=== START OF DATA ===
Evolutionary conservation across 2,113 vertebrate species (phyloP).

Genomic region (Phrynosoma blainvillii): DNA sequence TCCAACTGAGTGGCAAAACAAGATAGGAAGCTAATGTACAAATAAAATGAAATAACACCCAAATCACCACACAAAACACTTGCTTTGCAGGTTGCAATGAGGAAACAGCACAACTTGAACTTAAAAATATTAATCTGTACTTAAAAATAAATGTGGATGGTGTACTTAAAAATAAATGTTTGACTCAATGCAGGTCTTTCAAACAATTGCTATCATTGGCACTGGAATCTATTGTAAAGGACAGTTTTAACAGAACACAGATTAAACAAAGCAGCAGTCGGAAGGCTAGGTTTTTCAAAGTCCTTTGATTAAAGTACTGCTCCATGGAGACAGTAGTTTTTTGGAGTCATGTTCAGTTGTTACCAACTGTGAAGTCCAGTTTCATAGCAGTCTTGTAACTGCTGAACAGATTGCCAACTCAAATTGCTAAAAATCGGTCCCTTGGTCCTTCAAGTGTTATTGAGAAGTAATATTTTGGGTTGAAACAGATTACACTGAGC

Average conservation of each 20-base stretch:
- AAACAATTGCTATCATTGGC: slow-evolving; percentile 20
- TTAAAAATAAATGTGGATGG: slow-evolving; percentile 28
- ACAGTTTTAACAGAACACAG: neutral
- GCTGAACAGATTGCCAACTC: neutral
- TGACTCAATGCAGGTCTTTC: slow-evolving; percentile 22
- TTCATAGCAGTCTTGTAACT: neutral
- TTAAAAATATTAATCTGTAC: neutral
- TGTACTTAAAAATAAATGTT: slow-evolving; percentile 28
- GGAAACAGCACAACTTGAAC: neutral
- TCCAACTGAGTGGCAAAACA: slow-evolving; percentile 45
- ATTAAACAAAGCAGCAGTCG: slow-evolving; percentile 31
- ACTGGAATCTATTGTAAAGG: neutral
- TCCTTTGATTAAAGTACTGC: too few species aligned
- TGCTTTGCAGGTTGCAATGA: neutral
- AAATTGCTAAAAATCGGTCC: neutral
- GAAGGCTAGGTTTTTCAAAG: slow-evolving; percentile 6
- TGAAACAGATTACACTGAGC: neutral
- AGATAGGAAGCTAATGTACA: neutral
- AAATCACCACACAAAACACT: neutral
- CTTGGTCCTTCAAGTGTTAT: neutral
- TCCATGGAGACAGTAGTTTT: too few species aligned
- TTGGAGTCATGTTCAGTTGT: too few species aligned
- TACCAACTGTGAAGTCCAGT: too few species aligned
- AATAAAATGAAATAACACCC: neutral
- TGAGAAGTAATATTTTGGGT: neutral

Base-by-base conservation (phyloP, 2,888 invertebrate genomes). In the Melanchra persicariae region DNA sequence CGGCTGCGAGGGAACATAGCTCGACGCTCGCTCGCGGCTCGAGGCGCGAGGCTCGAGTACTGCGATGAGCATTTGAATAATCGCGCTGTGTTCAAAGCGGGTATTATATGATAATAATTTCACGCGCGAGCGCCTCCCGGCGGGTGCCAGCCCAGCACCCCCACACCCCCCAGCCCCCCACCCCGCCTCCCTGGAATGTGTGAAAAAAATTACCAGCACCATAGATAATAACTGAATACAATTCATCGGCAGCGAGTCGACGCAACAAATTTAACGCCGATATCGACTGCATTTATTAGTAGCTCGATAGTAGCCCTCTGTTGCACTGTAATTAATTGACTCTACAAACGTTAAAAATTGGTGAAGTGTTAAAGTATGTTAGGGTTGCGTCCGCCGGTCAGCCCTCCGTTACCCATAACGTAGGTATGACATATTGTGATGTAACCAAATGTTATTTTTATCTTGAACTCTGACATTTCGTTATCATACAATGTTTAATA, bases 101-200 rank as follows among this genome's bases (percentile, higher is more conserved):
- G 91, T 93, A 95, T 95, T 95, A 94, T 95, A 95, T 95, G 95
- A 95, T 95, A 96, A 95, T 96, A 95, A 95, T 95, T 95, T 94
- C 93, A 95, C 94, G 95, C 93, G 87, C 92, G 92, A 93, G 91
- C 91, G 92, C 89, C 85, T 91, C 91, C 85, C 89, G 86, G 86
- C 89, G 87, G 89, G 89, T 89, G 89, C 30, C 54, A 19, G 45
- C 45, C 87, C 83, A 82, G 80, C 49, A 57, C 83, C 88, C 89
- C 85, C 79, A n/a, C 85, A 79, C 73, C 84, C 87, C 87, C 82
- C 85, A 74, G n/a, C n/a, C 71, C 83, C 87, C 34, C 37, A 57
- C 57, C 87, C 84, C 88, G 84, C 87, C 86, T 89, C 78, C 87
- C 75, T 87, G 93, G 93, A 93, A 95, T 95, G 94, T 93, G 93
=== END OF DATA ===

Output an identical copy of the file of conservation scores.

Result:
Evolutionary conservation across 2,113 vertebrate species (phyloP).

Genomic region (Phrynosoma blainvillii): DNA sequence TCCAACTGAGTGGCAAAACAAGATAGGAAGCTAATGTACAAATAAAATGAAATAACACCCAAATCACCACACAAAACACTTGCTTTGCAGGTTGCAATGAGGAAACAGCACAACTTGAACTTAAAAATATTAATCTGTACTTAAAAATAAATGTGGATGGTGTACTTAAAAATAAATGTTTGACTCAATGCAGGTCTTTCAAACAATTGCTATCATTGGCACTGGAATCTATTGTAAAGGACAGTTTTAACAGAACACAGATTAAACAAAGCAGCAGTCGGAAGGCTAGGTTTTTCAAAGTCCTTTGATTAAAGTACTGCTCCATGGAGACAGTAGTTTTTTGGAGTCATGTTCAGTTGTTACCAACTGTGAAGTCCAGTTTCATAGCAGTCTTGTAACTGCTGAACAGATTGCCAACTCAAATTGCTAAAAATCGGTCCCTTGGTCCTTCAAGTGTTATTGAGAAGTAATATTTTGGGTTGAAACAGATTACACTGAGC

Average conservation of each 20-base stretch:
- AAACAATTGCTATCATTGGC: slow-evolving; percentile 20
- TTAAAAATAAATGTGGATGG: slow-evolving; percentile 28
- ACAGTTTTAACAGAACACAG: neutral
- GCTGAACAGATTGCCAACTC: neutral
- TGACTCAATGCAGGTCTTTC: slow-evolving; percentile 22
- TTCATAGCAGTCTTGTAACT: neutral
- TTAAAAATATTAATCTGTAC: neutral
- TGTACTTAAAAATAAATGTT: slow-evolving; percentile 28
- GGAAACAGCACAACTTGAAC: neutral
- TCCAACTGAGTGGCAAAACA: slow-evolving; percentile 45
- ATTAAACAAAGCAGCAGTCG: slow-evolving; percentile 31
- ACTGGAATCTATTGTAAAGG: neutral
- TCCTTTGATTAAAGTACTGC: too few species aligned
- TGCTTTGCAGGTTGCAATGA: neutral
- AAATTGCTAAAAATCGGTCC: neutral
- GAAGGCTAGGTTTTTCAAAG: slow-evolving; percentile 6
- TGAAACAGATTACACTGAGC: neutral
- AGATAGGAAGCTAATGTACA: neutral
- AAATCACCACACAAAACACT: neutral
- CTTGGTCCTTCAAGTGTTAT: neutral
- TCCATGGAGACAGTAGTTTT: too few species aligned
- TTGGAGTCATGTTCAGTTGT: too few species aligned
- TACCAACTGTGAAGTCCAGT: too few species aligned
- AATAAAATGAAATAACACCC: neutral
- TGAGAAGTAATATTTTGGGT: neutral

Base-by-base conservation (phyloP, 2,888 invertebrate genomes). In the Melanchra persicariae region DNA sequence CGGCTGCGAGGGAACATAGCTCGACGCTCGCTCGCGGCTCGAGGCGCGAGGCTCGAGTACTGCGATGAGCATTTGAATAATCGCGCTGTGTTCAAAGCGGGTATTATATGATAATAATTTCACGCGCGAGCGCCTCCCGGCGGGTGCCAGCCCAGCACCCCCACACCCCCCAGCCCCCCACCCCGCCTCCCTGGAATGTGTGAAAAAAATTACCAGCACCATAGATAATAACTGAATACAATTCATCGGCAGCGAGTCGACGCAACAAATTTAACGCCGATATCGACTGCATTTATTAGTAGCTCGATAGTAGCCCTCTGTTGCACTGTAATTAATTGACTCTACAAACGTTAAAAATTGGTGAAGTGTTAAAGTATGTTAGGGTTGCGTCCGCCGGTCAGCCCTCCGTTACCCATAACGTAGGTATGACATATTGTGATGTAACCAAATGTTATTTTTATCTTGAACTCTGACATTTCGTTATCATACAATGTTTAATA, bases 101-200 rank as follows among this genome's bases (percentile, higher is more conserved):
- G 91, T 93, A 95, T 95, T 95, A 94, T 95, A 95, T 95, G 95
- A 95, T 95, A 96, A 95, T 96, A 95, A 95, T 95, T 95, T 94
- C 93, A 95, C 94, G 95, C 93, G 87, C 92, G 92, A 93, G 91
- C 91, G 92, C 89, C 85, T 91, C 91, C 85, C 89, G 86, G 86
- C 89, G 87, G 89, G 89, T 89, G 89, C 30, C 54, A 19, G 45
- C 45, C 87, C 83, A 82, G 80, C 49, A 57, C 83, C 88, C 89
- C 85, C 79, A n/a, C 85, A 79, C 73, C 84, C 87, C 87, C 82
- C 85, A 74, G n/a, C n/a, C 71, C 83, C 87, C 34, C 37, A 57
- C 57, C 87, C 84, C 88, G 84, C 87, C 86, T 89, C 78, C 87
- C 75, T 87, G 93, G 93, A 93, A 95, T 95, G 94, T 93, G 93